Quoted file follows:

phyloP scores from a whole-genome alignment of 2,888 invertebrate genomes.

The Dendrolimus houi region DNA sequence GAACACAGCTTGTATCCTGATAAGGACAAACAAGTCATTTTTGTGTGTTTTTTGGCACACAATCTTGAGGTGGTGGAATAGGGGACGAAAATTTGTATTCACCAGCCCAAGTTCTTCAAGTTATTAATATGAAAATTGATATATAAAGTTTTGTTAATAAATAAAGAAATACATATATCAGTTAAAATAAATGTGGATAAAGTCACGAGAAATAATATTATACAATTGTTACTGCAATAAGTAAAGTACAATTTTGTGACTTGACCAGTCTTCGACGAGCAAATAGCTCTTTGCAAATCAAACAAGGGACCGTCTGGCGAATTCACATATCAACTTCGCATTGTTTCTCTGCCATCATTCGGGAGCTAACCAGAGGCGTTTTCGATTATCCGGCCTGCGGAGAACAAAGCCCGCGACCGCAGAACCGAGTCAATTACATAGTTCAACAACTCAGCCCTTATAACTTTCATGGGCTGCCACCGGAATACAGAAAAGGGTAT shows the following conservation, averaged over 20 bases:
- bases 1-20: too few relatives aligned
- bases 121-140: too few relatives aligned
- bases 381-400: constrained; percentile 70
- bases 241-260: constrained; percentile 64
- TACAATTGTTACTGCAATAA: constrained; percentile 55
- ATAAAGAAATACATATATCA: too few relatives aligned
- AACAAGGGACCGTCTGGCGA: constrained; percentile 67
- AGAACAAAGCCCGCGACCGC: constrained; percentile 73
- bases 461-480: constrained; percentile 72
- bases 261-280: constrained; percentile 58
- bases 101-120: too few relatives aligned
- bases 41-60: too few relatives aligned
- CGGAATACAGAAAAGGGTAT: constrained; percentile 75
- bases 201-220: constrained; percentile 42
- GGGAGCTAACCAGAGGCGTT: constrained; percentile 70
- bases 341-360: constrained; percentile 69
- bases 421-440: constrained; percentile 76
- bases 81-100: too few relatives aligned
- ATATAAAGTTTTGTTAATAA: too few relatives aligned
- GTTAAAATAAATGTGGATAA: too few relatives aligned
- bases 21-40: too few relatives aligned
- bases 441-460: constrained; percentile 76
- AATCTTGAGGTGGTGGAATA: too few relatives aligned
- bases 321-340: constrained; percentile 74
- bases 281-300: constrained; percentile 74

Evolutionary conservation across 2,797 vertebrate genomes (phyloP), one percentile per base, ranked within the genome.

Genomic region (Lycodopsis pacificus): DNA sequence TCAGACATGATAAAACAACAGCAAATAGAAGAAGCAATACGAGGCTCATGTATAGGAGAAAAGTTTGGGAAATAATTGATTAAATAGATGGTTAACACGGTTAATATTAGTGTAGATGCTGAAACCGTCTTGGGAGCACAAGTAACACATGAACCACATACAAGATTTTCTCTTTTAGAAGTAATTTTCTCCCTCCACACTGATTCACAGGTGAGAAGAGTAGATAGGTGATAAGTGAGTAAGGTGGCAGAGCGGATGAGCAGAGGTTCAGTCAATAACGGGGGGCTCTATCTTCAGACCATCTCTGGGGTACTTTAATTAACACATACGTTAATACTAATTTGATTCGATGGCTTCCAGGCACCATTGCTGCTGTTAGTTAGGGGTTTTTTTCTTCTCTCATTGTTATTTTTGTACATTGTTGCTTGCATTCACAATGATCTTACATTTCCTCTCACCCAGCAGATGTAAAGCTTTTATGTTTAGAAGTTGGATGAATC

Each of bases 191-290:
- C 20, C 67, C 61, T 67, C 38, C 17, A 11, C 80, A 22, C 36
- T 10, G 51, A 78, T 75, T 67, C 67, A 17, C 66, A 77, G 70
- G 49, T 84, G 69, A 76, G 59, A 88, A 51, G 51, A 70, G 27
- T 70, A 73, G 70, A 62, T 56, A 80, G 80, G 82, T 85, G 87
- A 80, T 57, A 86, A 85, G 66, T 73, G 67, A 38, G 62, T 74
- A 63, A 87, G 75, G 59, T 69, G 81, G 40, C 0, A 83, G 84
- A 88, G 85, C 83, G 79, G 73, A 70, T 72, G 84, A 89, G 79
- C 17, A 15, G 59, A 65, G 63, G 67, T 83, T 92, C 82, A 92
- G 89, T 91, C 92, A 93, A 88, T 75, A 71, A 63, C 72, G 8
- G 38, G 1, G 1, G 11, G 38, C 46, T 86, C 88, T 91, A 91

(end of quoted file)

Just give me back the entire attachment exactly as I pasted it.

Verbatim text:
phyloP scores from a whole-genome alignment of 2,888 invertebrate genomes.

The Dendrolimus houi region DNA sequence GAACACAGCTTGTATCCTGATAAGGACAAACAAGTCATTTTTGTGTGTTTTTTGGCACACAATCTTGAGGTGGTGGAATAGGGGACGAAAATTTGTATTCACCAGCCCAAGTTCTTCAAGTTATTAATATGAAAATTGATATATAAAGTTTTGTTAATAAATAAAGAAATACATATATCAGTTAAAATAAATGTGGATAAAGTCACGAGAAATAATATTATACAATTGTTACTGCAATAAGTAAAGTACAATTTTGTGACTTGACCAGTCTTCGACGAGCAAATAGCTCTTTGCAAATCAAACAAGGGACCGTCTGGCGAATTCACATATCAACTTCGCATTGTTTCTCTGCCATCATTCGGGAGCTAACCAGAGGCGTTTTCGATTATCCGGCCTGCGGAGAACAAAGCCCGCGACCGCAGAACCGAGTCAATTACATAGTTCAACAACTCAGCCCTTATAACTTTCATGGGCTGCCACCGGAATACAGAAAAGGGTAT shows the following conservation, averaged over 20 bases:
- bases 1-20: too few relatives aligned
- bases 121-140: too few relatives aligned
- bases 381-400: constrained; percentile 70
- bases 241-260: constrained; percentile 64
- TACAATTGTTACTGCAATAA: constrained; percentile 55
- ATAAAGAAATACATATATCA: too few relatives aligned
- AACAAGGGACCGTCTGGCGA: constrained; percentile 67
- AGAACAAAGCCCGCGACCGC: constrained; percentile 73
- bases 461-480: constrained; percentile 72
- bases 261-280: constrained; percentile 58
- bases 101-120: too few relatives aligned
- bases 41-60: too few relatives aligned
- CGGAATACAGAAAAGGGTAT: constrained; percentile 75
- bases 201-220: constrained; percentile 42
- GGGAGCTAACCAGAGGCGTT: constrained; percentile 70
- bases 341-360: constrained; percentile 69
- bases 421-440: constrained; percentile 76
- bases 81-100: too few relatives aligned
- ATATAAAGTTTTGTTAATAA: too few relatives aligned
- GTTAAAATAAATGTGGATAA: too few relatives aligned
- bases 21-40: too few relatives aligned
- bases 441-460: constrained; percentile 76
- AATCTTGAGGTGGTGGAATA: too few relatives aligned
- bases 321-340: constrained; percentile 74
- bases 281-300: constrained; percentile 74

Evolutionary conservation across 2,797 vertebrate genomes (phyloP), one percentile per base, ranked within the genome.

Genomic region (Lycodopsis pacificus): DNA sequence TCAGACATGATAAAACAACAGCAAATAGAAGAAGCAATACGAGGCTCATGTATAGGAGAAAAGTTTGGGAAATAATTGATTAAATAGATGGTTAACACGGTTAATATTAGTGTAGATGCTGAAACCGTCTTGGGAGCACAAGTAACACATGAACCACATACAAGATTTTCTCTTTTAGAAGTAATTTTCTCCCTCCACACTGATTCACAGGTGAGAAGAGTAGATAGGTGATAAGTGAGTAAGGTGGCAGAGCGGATGAGCAGAGGTTCAGTCAATAACGGGGGGCTCTATCTTCAGACCATCTCTGGGGTACTTTAATTAACACATACGTTAATACTAATTTGATTCGATGGCTTCCAGGCACCATTGCTGCTGTTAGTTAGGGGTTTTTTTCTTCTCTCATTGTTATTTTTGTACATTGTTGCTTGCATTCACAATGATCTTACATTTCCTCTCACCCAGCAGATGTAAAGCTTTTATGTTTAGAAGTTGGATGAATC

Each of bases 191-290:
- C 20, C 67, C 61, T 67, C 38, C 17, A 11, C 80, A 22, C 36
- T 10, G 51, A 78, T 75, T 67, C 67, A 17, C 66, A 77, G 70
- G 49, T 84, G 69, A 76, G 59, A 88, A 51, G 51, A 70, G 27
- T 70, A 73, G 70, A 62, T 56, A 80, G 80, G 82, T 85, G 87
- A 80, T 57, A 86, A 85, G 66, T 73, G 67, A 38, G 62, T 74
- A 63, A 87, G 75, G 59, T 69, G 81, G 40, C 0, A 83, G 84
- A 88, G 85, C 83, G 79, G 73, A 70, T 72, G 84, A 89, G 79
- C 17, A 15, G 59, A 65, G 63, G 67, T 83, T 92, C 82, A 92
- G 89, T 91, C 92, A 93, A 88, T 75, A 71, A 63, C 72, G 8
- G 38, G 1, G 1, G 11, G 38, C 46, T 86, C 88, T 91, A 91